Thankfully there are no catered halls at DSs uni or we'd have been looking for a private flat share.

I hated catered halls back in the day and couldn't really recommend it to DS.

Rascalls3 Sun 22-Sep-13 20:55:04

My dd loved her catered halls. Chosen as she saw it as the most sociable option. Her corridor went to breakfast and dinner enmasse. They had a small kitchenette with a kettle,microwave etc for lunches. They went onto rent a 7 bed flat in year 2 and took turns to cook the evening meal as they were all used to sitting round the table together. Well worth thre additional cost I think ( around your £5,400 figure)

greyvix Sun 22-Sep-13 21:52:17

3 of my 4 DCs have gone for the catered option, as it is more sociable. Having said that, 2 DDs were really fussy, and didn't each much of the food, but generally there is a small shared kitchen and fridge in the room. Having dropped DS off today- he was too late applying for the ensuite option- I would say think carefully about ensuite. It is a lot more expensive and the rooms are often smaller to accommodate the bathroom. DS will be sharing nice big showers and toilets and it is about £1000 cheaper.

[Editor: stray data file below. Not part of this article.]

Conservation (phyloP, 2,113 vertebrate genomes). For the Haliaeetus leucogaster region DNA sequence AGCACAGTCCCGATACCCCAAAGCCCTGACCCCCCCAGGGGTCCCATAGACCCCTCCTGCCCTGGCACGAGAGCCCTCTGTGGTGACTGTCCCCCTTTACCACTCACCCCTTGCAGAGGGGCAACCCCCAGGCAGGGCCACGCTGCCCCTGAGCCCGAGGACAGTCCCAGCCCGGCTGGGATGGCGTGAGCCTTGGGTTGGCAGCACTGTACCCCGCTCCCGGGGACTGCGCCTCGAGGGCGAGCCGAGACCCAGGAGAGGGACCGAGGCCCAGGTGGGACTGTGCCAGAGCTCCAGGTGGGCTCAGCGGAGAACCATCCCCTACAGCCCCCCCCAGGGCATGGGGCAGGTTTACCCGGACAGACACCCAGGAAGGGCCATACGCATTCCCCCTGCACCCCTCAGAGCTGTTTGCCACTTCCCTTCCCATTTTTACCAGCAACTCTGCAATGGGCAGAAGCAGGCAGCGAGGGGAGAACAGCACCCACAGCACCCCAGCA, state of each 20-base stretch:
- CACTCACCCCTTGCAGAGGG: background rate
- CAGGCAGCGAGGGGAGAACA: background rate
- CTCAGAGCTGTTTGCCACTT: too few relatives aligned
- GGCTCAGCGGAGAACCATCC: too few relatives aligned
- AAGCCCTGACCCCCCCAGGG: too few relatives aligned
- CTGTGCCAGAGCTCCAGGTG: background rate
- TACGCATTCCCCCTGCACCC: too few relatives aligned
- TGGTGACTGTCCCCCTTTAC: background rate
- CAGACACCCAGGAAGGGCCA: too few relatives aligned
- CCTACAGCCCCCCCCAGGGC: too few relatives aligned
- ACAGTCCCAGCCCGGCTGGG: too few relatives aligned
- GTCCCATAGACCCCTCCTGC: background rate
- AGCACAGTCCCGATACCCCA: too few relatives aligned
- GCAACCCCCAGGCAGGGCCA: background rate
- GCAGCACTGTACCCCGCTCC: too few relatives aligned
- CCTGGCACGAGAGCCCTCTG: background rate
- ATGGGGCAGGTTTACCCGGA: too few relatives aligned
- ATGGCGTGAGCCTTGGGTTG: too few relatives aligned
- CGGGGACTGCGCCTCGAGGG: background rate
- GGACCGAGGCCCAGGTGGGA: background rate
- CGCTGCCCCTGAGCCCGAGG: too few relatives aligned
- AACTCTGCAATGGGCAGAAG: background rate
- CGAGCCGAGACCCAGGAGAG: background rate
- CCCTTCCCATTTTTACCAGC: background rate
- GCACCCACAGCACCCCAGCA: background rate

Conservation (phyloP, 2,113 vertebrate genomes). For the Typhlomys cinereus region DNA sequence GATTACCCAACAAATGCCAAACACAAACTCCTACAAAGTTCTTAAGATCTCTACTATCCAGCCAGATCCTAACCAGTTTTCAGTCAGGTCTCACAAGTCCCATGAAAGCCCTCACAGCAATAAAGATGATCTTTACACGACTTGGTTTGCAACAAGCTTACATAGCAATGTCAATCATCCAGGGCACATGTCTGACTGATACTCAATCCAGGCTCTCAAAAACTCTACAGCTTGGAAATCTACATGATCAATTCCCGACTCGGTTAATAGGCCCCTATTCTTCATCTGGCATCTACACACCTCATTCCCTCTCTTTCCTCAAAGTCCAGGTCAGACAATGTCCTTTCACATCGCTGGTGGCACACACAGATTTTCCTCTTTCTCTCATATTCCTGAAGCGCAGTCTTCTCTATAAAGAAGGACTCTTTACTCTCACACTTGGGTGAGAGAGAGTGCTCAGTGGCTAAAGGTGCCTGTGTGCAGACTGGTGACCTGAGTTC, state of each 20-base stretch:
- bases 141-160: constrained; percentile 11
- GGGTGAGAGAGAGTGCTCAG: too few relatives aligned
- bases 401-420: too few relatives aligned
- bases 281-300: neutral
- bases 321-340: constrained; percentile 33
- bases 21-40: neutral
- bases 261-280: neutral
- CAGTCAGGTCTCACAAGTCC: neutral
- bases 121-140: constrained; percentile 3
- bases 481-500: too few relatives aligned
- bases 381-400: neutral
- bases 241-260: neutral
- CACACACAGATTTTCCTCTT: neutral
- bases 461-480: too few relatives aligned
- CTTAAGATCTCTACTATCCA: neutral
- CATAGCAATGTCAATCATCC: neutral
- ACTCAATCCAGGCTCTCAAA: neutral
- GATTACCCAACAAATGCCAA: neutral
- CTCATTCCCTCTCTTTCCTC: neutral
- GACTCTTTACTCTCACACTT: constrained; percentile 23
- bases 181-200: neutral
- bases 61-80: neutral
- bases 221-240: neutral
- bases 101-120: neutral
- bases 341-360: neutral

The real advantage with self catering is you don't have to lug all your stuff home at the end of term. Some self catered flats can be really good- if you get on with your flatmates.
On balance, my DCs have been happy with catered accommodation, particularly if lunch is included and you can be flexible where you take it, eg a card system.

TheOneWithTheNicestSmile Sun 22-Sep-13 22:15:34

self catering/not lugging stuff home are not mutually exclusive grin

& yes, en suite is very much not worth the extra money but these days you often don't have the choice

TheOneWithTheNicestSmile Sun 22-Sep-13 22:20:42

DS2 is my 4th child at uni

DC1 had shared bathroom (all girls)
DC2 had en suite (because a pre-uni partner was being considered)
DC3 had shared bathroom (mixed)
& DC4 asked for shared/mixed but got en suite/single sex

tbf, room sizes were really not that different

basically, these days, you should ask for what you would prefer, but don't expect to get it confused